Argentina's Grammy-winning Gustavo Cerati dead at 55
By Jorge A. Otaola
BUENOS AIRES (Reuters) - Argentine musician Gustavo Cerati, a flamboyant showman who brought stadium rock to Latin America with his band Soda Stereo, died on Thursday at age 55.
Grammy-winning Cerati had been in a coma since suffering a stroke in May 2010, after a show in Venezuela.
"This morning, patient Gustavo Cerati passed away," said a statement from the Buenos Aires hospital where he was receiving care.
Soda, as most fans call the group, shot to fame across Latin America and in Spain in the 1980s with a distinctive, harmonious rock-pop sound and a slick image that set them apart from other Latin rock acts and set the stage for future Latin American stars.
Colombian pop idol Shakira said on Facebook: "Gustavo, our most important song of all has yet to be written. I love you, my friend. And I know you love me. As you taught me, 'I will use love as a bridge' which will keep us together forever."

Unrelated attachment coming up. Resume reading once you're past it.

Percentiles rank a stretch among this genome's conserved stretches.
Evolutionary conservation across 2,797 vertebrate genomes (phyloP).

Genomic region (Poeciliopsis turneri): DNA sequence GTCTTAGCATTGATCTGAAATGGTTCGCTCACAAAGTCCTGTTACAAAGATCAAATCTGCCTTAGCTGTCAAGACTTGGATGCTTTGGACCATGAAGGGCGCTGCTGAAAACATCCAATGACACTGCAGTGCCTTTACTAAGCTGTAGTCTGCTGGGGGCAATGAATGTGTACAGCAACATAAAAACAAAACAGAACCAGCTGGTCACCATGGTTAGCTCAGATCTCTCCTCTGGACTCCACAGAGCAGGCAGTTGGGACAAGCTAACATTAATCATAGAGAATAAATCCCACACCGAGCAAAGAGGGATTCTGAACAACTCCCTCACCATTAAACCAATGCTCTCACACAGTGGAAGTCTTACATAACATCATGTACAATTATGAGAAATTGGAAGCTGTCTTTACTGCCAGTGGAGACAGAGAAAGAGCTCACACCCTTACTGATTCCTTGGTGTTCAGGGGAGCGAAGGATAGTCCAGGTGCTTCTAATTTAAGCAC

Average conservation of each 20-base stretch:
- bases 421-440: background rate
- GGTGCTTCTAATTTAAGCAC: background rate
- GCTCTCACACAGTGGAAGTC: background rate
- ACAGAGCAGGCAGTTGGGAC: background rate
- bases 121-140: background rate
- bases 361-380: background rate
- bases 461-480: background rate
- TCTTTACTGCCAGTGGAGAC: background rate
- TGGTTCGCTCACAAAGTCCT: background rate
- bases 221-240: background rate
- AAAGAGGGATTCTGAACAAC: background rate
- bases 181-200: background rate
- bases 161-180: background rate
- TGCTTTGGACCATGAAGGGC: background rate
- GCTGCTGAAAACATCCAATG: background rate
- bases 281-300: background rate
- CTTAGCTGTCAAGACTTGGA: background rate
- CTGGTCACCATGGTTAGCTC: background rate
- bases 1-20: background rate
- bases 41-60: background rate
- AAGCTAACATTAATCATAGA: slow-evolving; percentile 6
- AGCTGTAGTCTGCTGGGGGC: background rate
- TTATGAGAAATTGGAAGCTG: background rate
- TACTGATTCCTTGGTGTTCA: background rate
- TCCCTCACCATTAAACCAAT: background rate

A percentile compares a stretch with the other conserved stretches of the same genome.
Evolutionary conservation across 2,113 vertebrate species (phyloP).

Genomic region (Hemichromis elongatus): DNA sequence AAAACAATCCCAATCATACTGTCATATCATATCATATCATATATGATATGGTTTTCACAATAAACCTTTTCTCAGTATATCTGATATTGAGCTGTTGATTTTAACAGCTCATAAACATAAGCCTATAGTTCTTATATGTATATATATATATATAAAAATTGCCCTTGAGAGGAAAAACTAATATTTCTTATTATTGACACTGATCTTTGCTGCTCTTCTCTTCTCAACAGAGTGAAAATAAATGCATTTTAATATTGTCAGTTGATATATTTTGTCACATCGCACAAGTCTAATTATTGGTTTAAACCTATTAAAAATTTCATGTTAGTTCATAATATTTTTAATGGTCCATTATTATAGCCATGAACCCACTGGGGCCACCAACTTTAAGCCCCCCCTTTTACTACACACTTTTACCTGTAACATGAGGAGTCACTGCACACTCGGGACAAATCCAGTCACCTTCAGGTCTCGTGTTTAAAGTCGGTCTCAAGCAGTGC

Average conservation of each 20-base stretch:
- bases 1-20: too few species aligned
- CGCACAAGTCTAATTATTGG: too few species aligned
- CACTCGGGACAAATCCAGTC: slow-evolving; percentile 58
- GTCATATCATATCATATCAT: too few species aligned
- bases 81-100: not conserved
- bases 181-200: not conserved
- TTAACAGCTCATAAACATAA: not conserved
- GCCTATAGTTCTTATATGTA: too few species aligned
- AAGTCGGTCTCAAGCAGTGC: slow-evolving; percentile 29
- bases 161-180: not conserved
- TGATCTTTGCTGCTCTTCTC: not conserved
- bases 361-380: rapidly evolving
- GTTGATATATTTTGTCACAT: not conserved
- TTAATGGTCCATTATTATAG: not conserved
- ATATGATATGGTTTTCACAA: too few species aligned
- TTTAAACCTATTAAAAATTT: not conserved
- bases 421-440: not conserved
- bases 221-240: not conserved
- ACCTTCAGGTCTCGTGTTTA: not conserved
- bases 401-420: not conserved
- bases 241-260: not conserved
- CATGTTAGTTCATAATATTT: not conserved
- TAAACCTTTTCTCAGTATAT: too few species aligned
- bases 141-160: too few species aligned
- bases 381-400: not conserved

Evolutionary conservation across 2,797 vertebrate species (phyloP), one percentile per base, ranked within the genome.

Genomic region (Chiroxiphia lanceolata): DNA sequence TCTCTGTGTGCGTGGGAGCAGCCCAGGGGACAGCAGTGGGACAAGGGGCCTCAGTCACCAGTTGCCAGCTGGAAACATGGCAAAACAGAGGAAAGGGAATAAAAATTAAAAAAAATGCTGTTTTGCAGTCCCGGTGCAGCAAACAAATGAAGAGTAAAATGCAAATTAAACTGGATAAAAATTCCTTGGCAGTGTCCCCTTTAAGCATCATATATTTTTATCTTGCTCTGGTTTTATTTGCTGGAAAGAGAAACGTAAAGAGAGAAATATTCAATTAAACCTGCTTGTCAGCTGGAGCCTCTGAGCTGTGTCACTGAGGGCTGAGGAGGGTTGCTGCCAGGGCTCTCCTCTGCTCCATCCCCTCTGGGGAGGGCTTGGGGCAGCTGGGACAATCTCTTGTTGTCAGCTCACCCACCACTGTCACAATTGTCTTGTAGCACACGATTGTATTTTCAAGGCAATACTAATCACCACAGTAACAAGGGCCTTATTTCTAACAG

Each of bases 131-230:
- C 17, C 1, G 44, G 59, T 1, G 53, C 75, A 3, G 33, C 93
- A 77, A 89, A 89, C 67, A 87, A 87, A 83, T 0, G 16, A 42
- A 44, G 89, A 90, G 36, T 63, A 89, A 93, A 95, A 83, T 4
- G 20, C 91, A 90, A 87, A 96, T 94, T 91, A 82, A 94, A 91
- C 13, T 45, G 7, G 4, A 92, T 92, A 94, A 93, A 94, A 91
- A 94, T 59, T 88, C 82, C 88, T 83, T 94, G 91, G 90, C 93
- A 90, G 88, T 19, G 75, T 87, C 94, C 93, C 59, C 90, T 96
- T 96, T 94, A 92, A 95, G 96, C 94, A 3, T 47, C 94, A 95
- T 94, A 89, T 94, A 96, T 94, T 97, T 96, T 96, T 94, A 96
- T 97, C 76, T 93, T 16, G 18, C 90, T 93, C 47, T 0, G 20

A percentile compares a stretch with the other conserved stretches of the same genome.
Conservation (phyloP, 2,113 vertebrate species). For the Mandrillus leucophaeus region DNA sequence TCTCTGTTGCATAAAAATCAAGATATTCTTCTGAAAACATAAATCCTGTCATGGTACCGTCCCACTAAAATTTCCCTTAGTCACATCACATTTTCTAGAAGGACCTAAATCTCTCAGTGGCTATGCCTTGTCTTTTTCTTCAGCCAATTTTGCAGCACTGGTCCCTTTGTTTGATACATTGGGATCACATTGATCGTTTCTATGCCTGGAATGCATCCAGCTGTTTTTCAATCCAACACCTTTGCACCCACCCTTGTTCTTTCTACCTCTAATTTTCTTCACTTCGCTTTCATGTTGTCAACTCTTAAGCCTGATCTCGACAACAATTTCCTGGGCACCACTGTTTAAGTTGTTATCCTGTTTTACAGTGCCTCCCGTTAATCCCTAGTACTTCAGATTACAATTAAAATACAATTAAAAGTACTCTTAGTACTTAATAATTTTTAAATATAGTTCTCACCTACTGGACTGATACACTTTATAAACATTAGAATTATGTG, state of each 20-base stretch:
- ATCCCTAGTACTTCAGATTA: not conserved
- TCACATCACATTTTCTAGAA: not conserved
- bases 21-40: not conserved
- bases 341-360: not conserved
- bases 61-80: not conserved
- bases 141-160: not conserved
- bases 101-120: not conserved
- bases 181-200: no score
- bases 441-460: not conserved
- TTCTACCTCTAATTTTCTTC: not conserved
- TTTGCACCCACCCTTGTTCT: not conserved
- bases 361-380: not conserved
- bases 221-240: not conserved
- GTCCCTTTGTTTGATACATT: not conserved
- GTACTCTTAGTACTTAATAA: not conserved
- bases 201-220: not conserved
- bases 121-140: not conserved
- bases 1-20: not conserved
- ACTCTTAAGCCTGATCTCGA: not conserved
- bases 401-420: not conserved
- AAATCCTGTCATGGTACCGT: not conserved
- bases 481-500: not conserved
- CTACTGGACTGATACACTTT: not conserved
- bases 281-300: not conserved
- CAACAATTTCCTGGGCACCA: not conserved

Guitarist and vocalist Cerati formed Soda with bass player Zeta Bosio and drummer Charly Alberti in 1982, just as Argentina's military dictatorship started to crumble following a brief war in the British-ruled Falkland Islands.
During a career that spanned three decades, he received a string of musical accolades including Latin Grammys and MTV awards, both with Soda Stereo and for his numerous solo projects.
Sony Music signed Soda and the band went on to record seven albums between 1984 and 1995, including Signos (Signs), which propelled them to regional fame, and Cancion Animal (Animal Song), perhaps their most popular record. Continued...